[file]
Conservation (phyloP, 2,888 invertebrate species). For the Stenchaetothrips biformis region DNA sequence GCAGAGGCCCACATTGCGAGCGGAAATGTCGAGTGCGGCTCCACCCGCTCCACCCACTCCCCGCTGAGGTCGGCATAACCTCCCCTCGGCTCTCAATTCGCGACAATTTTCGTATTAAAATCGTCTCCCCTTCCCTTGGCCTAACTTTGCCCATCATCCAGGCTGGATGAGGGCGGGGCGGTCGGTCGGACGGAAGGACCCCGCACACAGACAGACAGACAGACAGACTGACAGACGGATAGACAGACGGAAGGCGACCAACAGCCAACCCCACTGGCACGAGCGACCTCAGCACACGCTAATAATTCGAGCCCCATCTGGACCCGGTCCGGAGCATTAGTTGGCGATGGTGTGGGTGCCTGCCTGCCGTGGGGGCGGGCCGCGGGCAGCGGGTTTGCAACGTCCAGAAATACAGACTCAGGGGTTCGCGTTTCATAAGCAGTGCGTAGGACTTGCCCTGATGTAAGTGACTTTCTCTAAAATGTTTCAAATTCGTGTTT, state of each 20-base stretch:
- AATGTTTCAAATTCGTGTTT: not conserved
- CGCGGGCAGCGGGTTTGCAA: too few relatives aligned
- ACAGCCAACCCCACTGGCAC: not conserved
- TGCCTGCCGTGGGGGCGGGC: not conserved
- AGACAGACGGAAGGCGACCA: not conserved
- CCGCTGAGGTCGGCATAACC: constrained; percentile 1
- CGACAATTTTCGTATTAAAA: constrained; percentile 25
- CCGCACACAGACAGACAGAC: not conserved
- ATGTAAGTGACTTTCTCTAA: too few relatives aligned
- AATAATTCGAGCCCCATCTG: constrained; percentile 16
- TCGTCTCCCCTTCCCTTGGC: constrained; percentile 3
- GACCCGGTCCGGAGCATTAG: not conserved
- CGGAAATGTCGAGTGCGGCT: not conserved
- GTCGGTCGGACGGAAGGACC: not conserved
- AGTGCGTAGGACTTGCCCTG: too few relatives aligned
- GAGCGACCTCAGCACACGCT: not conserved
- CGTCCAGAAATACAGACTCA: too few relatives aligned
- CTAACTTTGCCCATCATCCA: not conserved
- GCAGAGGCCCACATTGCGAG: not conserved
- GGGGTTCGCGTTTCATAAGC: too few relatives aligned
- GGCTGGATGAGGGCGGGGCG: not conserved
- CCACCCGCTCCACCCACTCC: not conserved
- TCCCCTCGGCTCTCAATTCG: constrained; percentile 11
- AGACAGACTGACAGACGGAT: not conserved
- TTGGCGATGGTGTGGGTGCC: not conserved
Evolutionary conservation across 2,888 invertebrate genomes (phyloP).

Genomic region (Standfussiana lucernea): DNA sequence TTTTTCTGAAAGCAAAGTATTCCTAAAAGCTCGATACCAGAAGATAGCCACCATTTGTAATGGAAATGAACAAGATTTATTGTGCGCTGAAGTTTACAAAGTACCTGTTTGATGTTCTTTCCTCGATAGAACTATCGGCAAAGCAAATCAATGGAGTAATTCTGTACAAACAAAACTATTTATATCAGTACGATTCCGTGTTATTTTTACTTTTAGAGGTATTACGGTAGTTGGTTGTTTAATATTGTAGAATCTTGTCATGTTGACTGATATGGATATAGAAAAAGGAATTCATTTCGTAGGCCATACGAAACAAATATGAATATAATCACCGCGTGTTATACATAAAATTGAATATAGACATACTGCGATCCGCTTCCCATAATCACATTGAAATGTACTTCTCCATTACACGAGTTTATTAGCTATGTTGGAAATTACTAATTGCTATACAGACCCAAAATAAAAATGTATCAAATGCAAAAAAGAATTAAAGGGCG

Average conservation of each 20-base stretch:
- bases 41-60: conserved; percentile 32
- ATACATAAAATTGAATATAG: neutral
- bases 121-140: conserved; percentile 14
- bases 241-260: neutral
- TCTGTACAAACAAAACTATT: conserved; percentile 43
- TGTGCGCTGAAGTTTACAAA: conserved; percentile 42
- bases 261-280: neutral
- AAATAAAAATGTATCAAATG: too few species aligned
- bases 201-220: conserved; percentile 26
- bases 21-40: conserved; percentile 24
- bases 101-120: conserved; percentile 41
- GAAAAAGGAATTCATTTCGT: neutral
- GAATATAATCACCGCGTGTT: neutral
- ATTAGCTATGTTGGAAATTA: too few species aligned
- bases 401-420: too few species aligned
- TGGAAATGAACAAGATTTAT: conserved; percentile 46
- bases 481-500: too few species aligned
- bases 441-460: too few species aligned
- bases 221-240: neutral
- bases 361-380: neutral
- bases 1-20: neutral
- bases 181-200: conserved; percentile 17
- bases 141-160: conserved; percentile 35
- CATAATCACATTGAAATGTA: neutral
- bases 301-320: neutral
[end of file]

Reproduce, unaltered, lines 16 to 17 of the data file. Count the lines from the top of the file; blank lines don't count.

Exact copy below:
- AGTGCGTAGGACTTGCCCTG: too few relatives aligned
- GAGCGACCTCAGCACACGCT: not conserved